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Reconsidering the nature and mode of action of metabolite retrograde signals from the chloroplast

By Gonzalo Martín Estavillo, Kai Xun Chan, Su Yin ePhua and Barry James Pogson


Plant organelles produce retrograde signals to alter nuclear gene expression in order to coordinate their biogenesis, maintain homeostasis or optimize their performance under adverse conditions. Many signals of different chemical nature have been described in the past decades, including chlorophyll intermediates, reactive oxygen species and adenosine derivatives. While the effects of retrograde signalling on gene expression are well understood, the initiation and transport of the signals and their mode of action have either not been resolved, or are a matter of speculation. Moreover, retrograde signalling should be consider as part of a broader cellular network, instead of as separate pathways, required to adjust to changing physiologically relevant conditions. Here we summarize current plastid retrograde signalling models in plants, with a focus on new signalling pathways, SAL1-PAP, MEcPP and β- cyclocitral, and outline missing links or future areas of research that we believe need to be addressed to have a better understanding of plant intracellular signalling networks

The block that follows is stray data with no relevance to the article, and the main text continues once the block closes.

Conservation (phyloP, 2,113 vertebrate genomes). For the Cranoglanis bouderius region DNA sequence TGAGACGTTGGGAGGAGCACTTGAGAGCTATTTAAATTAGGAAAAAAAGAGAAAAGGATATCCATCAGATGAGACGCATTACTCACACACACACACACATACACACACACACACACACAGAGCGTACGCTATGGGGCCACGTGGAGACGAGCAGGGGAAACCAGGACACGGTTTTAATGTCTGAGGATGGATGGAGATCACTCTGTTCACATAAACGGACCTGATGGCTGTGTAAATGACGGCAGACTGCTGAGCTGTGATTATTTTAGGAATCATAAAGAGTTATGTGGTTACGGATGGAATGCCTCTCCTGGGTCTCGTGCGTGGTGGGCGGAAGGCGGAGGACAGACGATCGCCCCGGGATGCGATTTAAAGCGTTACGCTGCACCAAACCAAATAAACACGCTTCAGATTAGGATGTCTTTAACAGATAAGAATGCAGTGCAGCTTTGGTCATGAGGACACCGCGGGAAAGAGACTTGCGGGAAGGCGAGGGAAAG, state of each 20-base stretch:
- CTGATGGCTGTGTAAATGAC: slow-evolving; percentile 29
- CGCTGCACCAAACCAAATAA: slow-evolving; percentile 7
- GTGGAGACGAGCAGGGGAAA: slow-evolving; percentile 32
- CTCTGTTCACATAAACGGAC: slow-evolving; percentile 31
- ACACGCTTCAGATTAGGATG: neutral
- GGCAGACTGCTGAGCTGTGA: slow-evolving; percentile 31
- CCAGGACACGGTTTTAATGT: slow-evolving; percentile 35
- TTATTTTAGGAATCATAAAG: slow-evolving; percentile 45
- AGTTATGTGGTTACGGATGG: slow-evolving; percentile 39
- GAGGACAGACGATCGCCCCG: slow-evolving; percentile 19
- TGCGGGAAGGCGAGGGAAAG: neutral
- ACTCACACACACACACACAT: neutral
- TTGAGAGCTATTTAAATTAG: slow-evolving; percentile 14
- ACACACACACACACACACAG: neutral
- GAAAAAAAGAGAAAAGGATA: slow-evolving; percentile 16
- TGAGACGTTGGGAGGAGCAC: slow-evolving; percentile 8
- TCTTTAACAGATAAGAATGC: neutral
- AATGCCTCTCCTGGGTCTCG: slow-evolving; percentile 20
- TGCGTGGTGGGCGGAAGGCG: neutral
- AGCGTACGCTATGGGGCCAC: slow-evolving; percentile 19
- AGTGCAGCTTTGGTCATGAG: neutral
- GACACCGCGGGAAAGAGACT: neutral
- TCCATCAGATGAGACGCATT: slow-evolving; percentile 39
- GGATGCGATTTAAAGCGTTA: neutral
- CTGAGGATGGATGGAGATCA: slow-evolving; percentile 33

Topics: gene regulation, drought, metabolite, retrograde signaling, high light, 3’-phosphoadenosine 5’-phosphate, Plant culture, SB1-1110
Publisher: Frontiers Media S.A.
Year: 2013
DOI identifier: 10.3389/fpls.2012.00300
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